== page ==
In the journalistic shorthand of his native Russia, Pavel Durov is unfailingly described as his country’s Mark Zuckerberg. Though flattering, the comparison with the Facebook founder does not seem quite right to me: it overstates Durov’s commercial success while, if anything, understating his personal accomplishments.
Like Zuckerberg, the boyish tech entrepreneur from St Petersburg created his country’s most popular social network, VKontakte, which revolutionised the Russian internet. But in 2011 Durov fell foul of the Kremlin by refusing to close down the pages of opposition activists as protests swelled against the returning president, Vladimir Putin. He became a target of increasing police harassment and was, in effect, forced to sell out of VKontakte to pro-Kremlin investors. Fired as the company’s chief executive in 2014, he quit Russia with $300m in his pocket and founded a new messaging app, Telegram. He now wanders the world preaching the virtues of secure communications and libertarianism.
Comparisons aside, Durov has certainly packed a lot into his 30 years and retains grandiose plans for the future. So I am a little surprised when a slim, unassuming man slips into a sleek Italian restaurant in Mayfair and introduces himself in quiet, near-flawless English. His appearance, all-black clothing and rebellious instincts have led to innumerable comparisons with the mysterious action hero Neo in the Matrix films. But Durov’s pale complexion, jet black hair, and doe eyes remind me more of a dreamy prince in a Disney cartoon.
He tells me that he chose Quattro Passi for lunch because he is staying nearby and likes the cooking. “Italian food is simple and healthy, and it’s easier for a vegetarian to choose something from the menu,” he says. It perhaps also reminds him of his childhood: Durov spent several years in Italy, in Turin, because his father Valery (who holds a PhD in philology and is an expert on ancient Rome) was employed there. “I was born in the Soviet Union. Then when I was three or four we moved to Italy and by the time we got back there was no more Soviet Union,” he says.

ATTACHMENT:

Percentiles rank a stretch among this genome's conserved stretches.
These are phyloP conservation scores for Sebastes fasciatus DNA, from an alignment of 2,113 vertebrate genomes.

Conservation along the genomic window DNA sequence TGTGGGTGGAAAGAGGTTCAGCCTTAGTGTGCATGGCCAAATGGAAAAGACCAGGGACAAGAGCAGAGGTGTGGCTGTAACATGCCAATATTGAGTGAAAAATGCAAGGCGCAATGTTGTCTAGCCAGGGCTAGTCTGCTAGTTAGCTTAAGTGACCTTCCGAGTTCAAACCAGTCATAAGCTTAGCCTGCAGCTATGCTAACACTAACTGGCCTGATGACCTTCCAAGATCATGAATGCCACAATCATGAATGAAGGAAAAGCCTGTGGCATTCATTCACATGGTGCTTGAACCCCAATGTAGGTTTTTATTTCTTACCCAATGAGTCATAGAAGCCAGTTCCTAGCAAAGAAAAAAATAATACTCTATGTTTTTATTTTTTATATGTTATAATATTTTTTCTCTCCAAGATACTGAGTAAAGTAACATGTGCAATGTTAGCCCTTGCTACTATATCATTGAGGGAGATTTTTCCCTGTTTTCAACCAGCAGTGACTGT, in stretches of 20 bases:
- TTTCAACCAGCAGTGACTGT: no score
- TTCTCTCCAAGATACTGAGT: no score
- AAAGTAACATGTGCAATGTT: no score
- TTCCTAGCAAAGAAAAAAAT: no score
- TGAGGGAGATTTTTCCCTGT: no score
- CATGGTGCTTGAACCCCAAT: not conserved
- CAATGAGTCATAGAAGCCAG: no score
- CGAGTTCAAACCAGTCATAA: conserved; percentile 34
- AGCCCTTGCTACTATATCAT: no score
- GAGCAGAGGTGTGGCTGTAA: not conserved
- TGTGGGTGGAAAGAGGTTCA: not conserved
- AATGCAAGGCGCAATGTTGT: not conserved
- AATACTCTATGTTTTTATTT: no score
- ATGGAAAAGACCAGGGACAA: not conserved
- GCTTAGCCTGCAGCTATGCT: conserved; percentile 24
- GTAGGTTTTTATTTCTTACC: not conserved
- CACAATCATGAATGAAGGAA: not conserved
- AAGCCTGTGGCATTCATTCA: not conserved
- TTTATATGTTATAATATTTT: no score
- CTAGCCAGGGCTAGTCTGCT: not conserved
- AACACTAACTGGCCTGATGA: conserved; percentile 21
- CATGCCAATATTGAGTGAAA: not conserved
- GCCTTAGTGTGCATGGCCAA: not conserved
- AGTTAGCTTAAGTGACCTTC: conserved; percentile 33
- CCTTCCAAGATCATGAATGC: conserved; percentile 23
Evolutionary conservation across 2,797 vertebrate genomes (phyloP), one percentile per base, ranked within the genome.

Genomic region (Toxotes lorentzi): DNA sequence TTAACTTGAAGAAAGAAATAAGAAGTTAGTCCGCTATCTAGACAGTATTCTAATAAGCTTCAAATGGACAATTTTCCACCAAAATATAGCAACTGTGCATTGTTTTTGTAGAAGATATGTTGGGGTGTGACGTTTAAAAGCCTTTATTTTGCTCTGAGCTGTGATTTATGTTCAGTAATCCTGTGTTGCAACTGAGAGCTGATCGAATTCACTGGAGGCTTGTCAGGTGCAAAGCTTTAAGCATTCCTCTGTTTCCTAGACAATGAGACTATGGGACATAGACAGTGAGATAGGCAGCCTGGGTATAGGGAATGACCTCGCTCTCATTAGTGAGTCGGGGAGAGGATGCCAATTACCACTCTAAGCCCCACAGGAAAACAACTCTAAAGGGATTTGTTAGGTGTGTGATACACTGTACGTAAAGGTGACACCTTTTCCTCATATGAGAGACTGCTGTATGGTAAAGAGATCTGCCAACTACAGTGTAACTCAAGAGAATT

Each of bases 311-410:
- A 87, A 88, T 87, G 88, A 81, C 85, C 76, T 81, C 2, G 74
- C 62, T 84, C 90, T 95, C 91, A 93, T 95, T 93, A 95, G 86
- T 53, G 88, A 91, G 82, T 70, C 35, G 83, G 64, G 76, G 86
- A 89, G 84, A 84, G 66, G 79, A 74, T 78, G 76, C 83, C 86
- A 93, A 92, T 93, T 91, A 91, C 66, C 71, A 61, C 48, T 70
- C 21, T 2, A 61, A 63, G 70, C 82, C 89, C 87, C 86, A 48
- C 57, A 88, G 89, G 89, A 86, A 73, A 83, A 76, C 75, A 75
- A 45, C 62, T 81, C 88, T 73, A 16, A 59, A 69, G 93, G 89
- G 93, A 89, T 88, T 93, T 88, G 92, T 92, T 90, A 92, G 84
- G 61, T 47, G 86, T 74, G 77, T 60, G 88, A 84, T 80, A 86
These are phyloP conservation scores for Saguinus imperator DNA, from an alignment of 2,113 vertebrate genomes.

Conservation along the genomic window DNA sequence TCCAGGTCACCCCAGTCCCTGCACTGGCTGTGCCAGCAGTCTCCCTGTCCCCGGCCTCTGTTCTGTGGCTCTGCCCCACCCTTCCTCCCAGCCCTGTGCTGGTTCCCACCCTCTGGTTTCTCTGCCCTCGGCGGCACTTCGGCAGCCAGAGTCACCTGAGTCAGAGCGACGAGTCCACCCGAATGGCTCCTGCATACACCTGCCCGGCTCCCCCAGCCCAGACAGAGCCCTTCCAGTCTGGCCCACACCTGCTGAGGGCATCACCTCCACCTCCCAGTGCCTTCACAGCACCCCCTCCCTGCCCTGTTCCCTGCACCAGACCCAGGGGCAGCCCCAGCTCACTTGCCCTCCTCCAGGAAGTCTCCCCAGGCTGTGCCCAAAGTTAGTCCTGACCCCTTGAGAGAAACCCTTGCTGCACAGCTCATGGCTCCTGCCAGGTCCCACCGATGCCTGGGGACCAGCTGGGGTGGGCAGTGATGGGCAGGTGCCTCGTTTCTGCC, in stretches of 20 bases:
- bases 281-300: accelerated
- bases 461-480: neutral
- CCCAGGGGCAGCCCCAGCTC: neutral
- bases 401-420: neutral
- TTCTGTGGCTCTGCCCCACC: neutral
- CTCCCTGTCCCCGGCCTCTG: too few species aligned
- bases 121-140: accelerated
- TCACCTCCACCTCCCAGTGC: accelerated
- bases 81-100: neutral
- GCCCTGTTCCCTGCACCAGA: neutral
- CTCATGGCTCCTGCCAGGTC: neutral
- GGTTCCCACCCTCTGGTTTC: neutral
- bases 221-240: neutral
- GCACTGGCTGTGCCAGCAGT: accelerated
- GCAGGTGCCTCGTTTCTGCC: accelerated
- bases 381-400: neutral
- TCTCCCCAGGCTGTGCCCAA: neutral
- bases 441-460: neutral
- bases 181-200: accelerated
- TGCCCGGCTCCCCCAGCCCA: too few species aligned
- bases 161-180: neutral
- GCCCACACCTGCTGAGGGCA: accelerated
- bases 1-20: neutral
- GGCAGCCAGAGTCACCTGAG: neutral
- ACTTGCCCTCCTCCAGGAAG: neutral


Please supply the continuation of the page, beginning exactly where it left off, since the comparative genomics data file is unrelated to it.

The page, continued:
Snowden is my personal hero
The restaurant is a hedge fund manager’s heaven of silver decorations, mirrors and taupe furnishings. We study the menu. Durov orders burrata and plain spaghetti with cheese for the main course. “White?” the waitress enquires. “White and, please, no salt or a minimal amount of salt. Thank you,” he replies. After asking whether they have any rye bread (they have none), he orders some homemade brown bread instead. This makes my order of minestrone and monkfish with cherries seem racy.
I ask him about his lifestyle as an international nomad. Durov, who says he is addicted to big cities but does not like the concept of countries, explains how he and a core team of four engineers from Telegram take their work with them round the world. “We choose a place and stay there for two or three months, then we relocate to the next place. Adiós.”
He travels on a passport from St Kitts and, over the past year, he and his team have worked out of San Francisco, New York, London, Paris and Berlin, and he is off again soon to Finland. The peripatetic lifestyle also suits his business, given that one of its great selling points is security. “Since the day we started Telegram 18 months ago we haven’t disclosed a single byte of user data to third parties, including government officials.”